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Then, as to masters. Do not be guilty of threatening The lordly ways of masters and mistresses are hateful How does your Master in heaven treat you?
Here the practical part ends; but I ask, does it not dig. nify you? As George Herbert says, “Who sweeps a room, if for Thy laws, makes that, and the action fine." It is the same thing to Christ, if you are up there in His company. It is the same Jesus who is enfolding, embracing, enriching you in every step of the journey, and that for His own eternity.
We have observed that this epistle naturally distributes itself into three parts—doctrinal and practical; and here, from ver. 10 to the end, we get a scene of conflict. Teaching, Walk, and Conflict.
The teaching, we remember, was the education of the Church, the body of Christ; and we were observing that there was heavenly calling before there was Church calling. We have constant proof all along the line of Old Testament days, of heavenly calling; but we have only distant shadowy intimations of the body of Christ, as has been said by another, “ It would have sounded absurd in the ears of a Jew, to talk in divine mysterious language, of giving Messiah a body, completing Him, filling Him out.” It is not said of Abraham, that he was blessed in heavenly places in Christ, incorporated in Christ. This is the grand teaching of this highest of all the epistles. Then, leaving the doctrinal part, we enter on the practical, which goes on to ver. 9 of this chap. vi.; and I should like to repeat what we were observing. When we come to the practical part of the epistle, we get the doctrinal part gloriously honoured. Precepts become, in the hands of the Spirit, the expression of the moral virtue that lies in the doctrine. If I had my heart open to God, I should be guided by the intrinsic virtue of my calling; and, oli, if we have common spiritual taste, we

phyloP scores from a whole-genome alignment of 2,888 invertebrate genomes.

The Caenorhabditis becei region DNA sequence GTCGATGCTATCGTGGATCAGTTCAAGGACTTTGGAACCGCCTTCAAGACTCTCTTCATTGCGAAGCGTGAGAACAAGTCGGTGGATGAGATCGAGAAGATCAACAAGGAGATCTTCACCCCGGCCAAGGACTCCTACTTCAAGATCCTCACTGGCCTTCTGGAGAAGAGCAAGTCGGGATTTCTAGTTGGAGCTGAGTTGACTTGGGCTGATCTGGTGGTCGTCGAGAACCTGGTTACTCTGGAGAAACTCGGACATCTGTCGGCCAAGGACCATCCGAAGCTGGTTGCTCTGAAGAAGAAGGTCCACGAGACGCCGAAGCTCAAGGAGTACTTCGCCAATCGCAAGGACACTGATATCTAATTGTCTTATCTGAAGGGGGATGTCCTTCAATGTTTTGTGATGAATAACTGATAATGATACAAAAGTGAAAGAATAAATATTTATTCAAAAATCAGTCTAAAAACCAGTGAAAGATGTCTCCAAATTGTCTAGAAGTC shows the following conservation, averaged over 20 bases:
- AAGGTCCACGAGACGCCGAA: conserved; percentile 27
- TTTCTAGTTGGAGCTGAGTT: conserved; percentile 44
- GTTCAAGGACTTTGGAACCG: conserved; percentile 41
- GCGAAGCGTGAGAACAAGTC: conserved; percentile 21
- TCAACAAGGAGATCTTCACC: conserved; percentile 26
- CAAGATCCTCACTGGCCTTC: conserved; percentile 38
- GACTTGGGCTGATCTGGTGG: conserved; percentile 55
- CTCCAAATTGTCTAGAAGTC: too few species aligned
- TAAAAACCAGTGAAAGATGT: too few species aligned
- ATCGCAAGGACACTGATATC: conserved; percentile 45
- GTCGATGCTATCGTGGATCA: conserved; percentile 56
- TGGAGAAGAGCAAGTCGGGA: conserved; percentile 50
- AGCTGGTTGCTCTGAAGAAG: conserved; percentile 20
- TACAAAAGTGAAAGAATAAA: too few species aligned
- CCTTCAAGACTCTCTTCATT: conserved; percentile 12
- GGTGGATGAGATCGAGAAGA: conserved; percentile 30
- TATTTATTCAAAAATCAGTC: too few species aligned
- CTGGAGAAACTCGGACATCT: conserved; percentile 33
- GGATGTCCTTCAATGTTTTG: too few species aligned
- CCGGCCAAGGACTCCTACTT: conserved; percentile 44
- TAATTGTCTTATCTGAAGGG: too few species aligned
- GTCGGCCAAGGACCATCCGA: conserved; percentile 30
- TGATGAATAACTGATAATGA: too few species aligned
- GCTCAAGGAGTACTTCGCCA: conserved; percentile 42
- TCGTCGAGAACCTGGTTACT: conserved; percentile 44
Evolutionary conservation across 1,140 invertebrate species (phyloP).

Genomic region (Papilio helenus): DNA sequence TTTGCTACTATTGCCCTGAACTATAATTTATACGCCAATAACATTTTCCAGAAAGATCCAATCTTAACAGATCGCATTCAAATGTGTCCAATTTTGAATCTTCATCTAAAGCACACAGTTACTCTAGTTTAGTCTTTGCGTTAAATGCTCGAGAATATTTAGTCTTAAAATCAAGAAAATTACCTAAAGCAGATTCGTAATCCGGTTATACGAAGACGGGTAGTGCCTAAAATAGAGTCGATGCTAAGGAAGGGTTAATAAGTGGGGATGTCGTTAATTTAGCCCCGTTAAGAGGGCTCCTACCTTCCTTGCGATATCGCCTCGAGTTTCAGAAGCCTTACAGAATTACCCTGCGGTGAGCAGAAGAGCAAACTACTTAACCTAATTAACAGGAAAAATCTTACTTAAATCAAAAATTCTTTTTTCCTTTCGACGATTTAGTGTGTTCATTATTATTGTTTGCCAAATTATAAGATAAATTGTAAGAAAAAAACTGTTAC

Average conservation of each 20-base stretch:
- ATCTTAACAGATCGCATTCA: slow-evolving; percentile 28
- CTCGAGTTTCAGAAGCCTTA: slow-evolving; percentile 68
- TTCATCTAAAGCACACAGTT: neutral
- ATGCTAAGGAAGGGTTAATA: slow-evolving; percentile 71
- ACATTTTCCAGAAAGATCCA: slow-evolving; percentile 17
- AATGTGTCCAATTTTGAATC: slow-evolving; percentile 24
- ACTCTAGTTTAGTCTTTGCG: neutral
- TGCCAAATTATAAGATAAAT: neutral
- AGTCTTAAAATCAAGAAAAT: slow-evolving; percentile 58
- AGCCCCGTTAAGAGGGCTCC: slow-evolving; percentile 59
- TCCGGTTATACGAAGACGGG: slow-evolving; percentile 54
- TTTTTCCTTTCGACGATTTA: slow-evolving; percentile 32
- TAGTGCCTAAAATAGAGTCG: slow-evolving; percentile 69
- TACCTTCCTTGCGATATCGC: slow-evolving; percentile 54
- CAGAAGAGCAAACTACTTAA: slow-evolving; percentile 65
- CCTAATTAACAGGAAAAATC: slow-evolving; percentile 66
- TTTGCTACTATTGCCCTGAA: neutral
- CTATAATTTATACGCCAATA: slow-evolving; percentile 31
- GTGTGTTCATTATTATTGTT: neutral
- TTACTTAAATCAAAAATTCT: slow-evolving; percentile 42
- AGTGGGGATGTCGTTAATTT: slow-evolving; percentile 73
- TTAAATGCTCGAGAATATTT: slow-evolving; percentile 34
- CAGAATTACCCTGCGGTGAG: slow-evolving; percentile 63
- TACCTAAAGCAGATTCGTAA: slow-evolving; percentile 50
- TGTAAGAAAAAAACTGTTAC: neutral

must enjoy that! Is it not beautiful, to see the doctrine and precepts thus in company? In the same way, Peter stands before the doctrine, and wonders that we should not prove the moral virtue of it; and so do I. Then, in the next place, it gives precepts a dispensational character. God is not dwelling in the same light now, as when He was sitting on the throne in Jerusalem. That was an earthly light; a light that shone on earth. The light in which God now dwells is the awful, yet, most precious mystery, that He has been rejected here in His dear Son, and that that Son is now glorified in heaven. And you must be in the light where God dwells. You must make God's dispensational truth, the rule of your ways. I speak not, of course, of the light in which God dwells, as in His own proper glory—as we read in i. Tim. vi. 16.
Now, the difference between chapters v. and vi. is this. In chap. v. we see the saint taking his walk in the midst of the circumstances of human life. Here we see the saint in the field of battle. Do you believe your conflict is as constant as your walk? Are you to be in conflict to-day, and in conflict again to-morrow. There is plenty of work for us to do; our hands will be full enough if we are practical living saints of God.